Black Bear Creek, Cleveland Peninsula

Black Bear Creek, Cleveland Peninsula

by | Oct 7, 2022

Black Bear Creek is situated on the southwest coast of the Cleveland Peninsula and starts at an elevation of 493 feet from the outlet of Bear Lake and flows generally northwest for 6 miles (10 km) through the Tongass National Forest to Union Bay, about 52 miles (84 km) south of Wrangell and 35 miles (56 km) northwest of Ketchikan, Alaska. The descriptive stream name was recorded in 1914 by E. Lester Jones of the U.S. Bureau of Fisheries, who ‘observed here a heavy destruction of salmon by black bear’. Union Bay is near the south entrance to Ernest Sound, and is 3.5 miles (5.6 km) wide at the entrance, 1.25 miles (2.01 km) at its head, and about 3 miles (4.8 km) long. At its head is a large lagoon forming the estuary for Black Bear Creek, which is mostly dry at low water. Most of the watershed is covered by Quaternary sediments overlying sedimentary rocks of the Gravina sequence that formed during the Cretaceous and Jurassic comprising greywacke and mudstone, conglomerate, and andesitic to basaltic volcanic rocks.

Tongass National Forest is the largest national forest in the United States with 16.7 million acres (6,800,000 ha). The forest is managed by the U.S. Forest Service and encompasses islands of the Alexander Archipelago, fjords and glaciers, and peaks of the Coast Mountains. Most of its area is temperate rainforest that provides habitat for many species of endangered and rare flora and fauna. The origin of the Tongass National Forest dates to 1902 when President Theodore Roosevelt, an avid hunter and naturalist, issued a proclamation declaring it the Alexander Archipelago Forest Reserve. Five years later, Roosevelt signed another proclamation, creating a separate Tongass National Forest. Both areas were officially combined on July 1, 1908. An additional proclamation, signed in 1909, added more Southeast lands and islands. With its vast expanses of remote and undeveloped lands, the Tongass is one of the world’s last largely intact temperate rainforest ecosystems.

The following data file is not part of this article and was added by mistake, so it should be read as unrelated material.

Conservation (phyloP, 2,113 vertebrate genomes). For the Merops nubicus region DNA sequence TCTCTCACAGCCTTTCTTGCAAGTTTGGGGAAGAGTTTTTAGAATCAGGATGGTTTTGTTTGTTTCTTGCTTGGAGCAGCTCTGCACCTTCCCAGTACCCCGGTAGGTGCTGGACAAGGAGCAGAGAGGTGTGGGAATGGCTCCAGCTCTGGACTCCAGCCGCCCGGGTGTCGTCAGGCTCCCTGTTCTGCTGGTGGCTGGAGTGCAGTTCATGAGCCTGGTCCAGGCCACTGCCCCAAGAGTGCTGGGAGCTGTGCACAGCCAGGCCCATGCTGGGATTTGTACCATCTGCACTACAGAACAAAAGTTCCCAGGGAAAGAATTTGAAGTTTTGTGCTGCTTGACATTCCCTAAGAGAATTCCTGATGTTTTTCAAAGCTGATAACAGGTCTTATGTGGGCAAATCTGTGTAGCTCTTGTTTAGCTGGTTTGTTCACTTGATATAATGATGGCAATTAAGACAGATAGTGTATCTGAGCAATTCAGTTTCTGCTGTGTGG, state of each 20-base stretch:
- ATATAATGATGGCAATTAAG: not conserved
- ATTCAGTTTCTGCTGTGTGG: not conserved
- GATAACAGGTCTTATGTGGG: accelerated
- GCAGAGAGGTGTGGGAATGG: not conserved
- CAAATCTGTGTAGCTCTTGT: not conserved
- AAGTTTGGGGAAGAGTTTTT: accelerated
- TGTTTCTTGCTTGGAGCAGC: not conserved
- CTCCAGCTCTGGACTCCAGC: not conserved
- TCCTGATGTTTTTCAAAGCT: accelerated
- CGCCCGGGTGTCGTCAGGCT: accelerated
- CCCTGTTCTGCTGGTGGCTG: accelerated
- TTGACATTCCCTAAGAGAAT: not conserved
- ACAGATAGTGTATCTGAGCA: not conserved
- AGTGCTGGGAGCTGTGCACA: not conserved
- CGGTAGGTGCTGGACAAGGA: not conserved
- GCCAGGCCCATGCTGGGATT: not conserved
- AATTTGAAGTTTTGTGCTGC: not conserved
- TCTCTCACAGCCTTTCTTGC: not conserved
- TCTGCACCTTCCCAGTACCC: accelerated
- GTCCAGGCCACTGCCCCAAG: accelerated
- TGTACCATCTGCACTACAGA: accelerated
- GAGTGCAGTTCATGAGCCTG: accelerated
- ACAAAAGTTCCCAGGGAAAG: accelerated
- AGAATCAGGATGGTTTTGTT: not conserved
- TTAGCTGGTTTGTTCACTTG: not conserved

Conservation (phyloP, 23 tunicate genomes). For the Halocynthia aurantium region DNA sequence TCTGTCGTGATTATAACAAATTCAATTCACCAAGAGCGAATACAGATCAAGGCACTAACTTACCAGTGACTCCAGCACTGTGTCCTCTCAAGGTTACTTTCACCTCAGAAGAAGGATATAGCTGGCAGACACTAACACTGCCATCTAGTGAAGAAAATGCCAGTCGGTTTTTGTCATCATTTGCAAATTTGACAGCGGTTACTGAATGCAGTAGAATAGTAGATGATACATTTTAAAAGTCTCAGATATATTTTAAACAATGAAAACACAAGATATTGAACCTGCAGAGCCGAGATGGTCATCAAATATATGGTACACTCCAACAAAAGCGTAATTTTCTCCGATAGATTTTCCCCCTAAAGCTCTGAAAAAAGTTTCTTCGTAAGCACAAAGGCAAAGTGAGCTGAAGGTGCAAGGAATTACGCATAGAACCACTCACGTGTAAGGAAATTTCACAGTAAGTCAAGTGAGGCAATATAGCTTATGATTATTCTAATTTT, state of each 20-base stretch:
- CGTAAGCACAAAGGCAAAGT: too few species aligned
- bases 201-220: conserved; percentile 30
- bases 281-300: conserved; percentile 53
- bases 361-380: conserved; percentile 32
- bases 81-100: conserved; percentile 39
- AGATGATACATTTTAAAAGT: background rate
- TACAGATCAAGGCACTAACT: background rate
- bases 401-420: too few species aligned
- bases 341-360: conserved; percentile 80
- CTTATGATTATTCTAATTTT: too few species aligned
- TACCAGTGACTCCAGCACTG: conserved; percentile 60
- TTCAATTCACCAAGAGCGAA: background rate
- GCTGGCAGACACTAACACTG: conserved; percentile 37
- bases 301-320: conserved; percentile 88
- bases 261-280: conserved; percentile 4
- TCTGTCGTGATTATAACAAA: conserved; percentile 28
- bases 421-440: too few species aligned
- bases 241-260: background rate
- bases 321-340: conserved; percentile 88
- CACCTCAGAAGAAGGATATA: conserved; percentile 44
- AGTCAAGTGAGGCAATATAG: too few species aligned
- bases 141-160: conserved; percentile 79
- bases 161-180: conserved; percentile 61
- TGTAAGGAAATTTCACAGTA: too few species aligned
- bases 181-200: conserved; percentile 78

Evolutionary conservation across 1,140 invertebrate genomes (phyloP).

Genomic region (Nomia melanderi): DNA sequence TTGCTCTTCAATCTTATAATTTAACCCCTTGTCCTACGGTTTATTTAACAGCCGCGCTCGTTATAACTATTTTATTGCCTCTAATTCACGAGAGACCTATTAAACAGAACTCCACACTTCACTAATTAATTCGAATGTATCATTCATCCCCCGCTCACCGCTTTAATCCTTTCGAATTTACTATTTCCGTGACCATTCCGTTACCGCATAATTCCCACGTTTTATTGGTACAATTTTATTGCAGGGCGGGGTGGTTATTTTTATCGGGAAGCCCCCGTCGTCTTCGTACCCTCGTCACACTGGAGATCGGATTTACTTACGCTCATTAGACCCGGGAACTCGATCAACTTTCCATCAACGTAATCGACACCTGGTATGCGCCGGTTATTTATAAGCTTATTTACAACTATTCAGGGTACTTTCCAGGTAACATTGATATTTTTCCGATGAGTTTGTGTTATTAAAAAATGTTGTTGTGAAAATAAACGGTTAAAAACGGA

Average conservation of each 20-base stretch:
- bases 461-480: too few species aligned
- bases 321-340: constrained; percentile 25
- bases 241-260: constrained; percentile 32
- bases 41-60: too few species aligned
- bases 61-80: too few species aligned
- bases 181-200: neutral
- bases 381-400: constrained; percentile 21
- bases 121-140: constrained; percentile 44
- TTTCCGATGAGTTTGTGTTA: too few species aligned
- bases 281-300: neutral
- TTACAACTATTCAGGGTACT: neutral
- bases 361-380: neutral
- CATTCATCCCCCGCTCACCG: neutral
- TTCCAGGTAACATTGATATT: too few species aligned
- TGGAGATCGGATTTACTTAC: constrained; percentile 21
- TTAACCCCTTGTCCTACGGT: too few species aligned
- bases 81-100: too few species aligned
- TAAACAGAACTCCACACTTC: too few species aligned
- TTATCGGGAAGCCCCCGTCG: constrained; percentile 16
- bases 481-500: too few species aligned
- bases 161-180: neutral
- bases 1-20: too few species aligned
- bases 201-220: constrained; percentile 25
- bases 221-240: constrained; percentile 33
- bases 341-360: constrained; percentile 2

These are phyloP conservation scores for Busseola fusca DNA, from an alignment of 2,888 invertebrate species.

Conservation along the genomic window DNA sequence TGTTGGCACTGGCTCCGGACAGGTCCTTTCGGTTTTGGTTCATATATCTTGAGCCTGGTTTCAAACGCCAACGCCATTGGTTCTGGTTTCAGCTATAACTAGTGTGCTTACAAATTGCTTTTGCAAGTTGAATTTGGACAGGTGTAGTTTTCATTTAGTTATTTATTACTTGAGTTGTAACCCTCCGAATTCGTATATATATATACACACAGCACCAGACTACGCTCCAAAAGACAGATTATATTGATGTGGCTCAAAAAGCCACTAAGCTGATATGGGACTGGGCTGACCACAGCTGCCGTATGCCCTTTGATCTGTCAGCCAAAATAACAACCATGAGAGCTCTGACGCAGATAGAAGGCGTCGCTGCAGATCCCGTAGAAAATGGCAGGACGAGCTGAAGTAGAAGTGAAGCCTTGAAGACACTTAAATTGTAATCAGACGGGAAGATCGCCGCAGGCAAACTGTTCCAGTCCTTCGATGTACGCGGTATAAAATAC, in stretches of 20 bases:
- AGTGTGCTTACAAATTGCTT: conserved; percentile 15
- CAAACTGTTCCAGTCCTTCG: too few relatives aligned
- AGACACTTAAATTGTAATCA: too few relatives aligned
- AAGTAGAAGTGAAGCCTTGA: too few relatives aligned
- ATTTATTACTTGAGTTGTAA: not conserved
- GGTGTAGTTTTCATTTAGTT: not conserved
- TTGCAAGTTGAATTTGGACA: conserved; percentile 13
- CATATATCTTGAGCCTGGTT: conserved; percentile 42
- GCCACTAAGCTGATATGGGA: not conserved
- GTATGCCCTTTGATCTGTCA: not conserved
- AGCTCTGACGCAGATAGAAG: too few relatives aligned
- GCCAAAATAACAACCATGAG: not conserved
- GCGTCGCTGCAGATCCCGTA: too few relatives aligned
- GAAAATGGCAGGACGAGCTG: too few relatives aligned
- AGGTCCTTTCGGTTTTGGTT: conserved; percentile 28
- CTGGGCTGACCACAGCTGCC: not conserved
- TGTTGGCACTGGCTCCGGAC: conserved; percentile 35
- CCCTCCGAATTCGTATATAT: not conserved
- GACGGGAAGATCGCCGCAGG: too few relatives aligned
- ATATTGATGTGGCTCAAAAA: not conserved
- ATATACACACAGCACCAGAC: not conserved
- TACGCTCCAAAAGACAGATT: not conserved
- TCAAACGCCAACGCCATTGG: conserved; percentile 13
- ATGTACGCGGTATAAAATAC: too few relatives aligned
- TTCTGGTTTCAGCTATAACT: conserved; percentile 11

The Tongass is inhabited by large populations of brown and black bears. The American black bear occurs on the southern islands of the Alexander Archipelago at high densities, likely due to intact anadromous Pacific salmon runs and productive forests. Black bears are the most abundant and widely distributed of the three species of North American bears, and an estimated 100,000 black bears inhabit Alaska. Kuiu Island, which is 80 miles (130 km) northwest of Union Bay, has a population of 1,019 black bears which is one of the highest black bear densities known. The black bear is the smallest of the North American bears, an adult is about 29 inches (73 cm) high at the shoulders and about 60 inches (152 cm) long from nose to tail. Black bears can vary in color from jet black to white. Black is the color encountered most frequently, but brown or cinnamon-colored black bears are sometimes seen in Southcentral Alaska and on the southeastern mainland. Some bluish-colored bears called glacier bears may be found in the Yakutat area and in other parts of Southeast Alaska. Read more here and here. Explore more of Black Bear Creek and Cleveland Peninsula here:

About the background graphic

This ‘warming stripe’ graphic is a visual representation of the change in global temperature from 1850 (top) to 2022 (bottom). Each stripe represents the average global temperature for one year. The average temperature from 1971-2000 is set as the boundary between blue and red. The color scale goes from -0.7°C to +0.7°C. The data are from the UK Met Office HadCRUT4.6 dataset. 

Credit: Professor Ed Hawkins (University of Reading). Click here for more information about the #warmingstripes.

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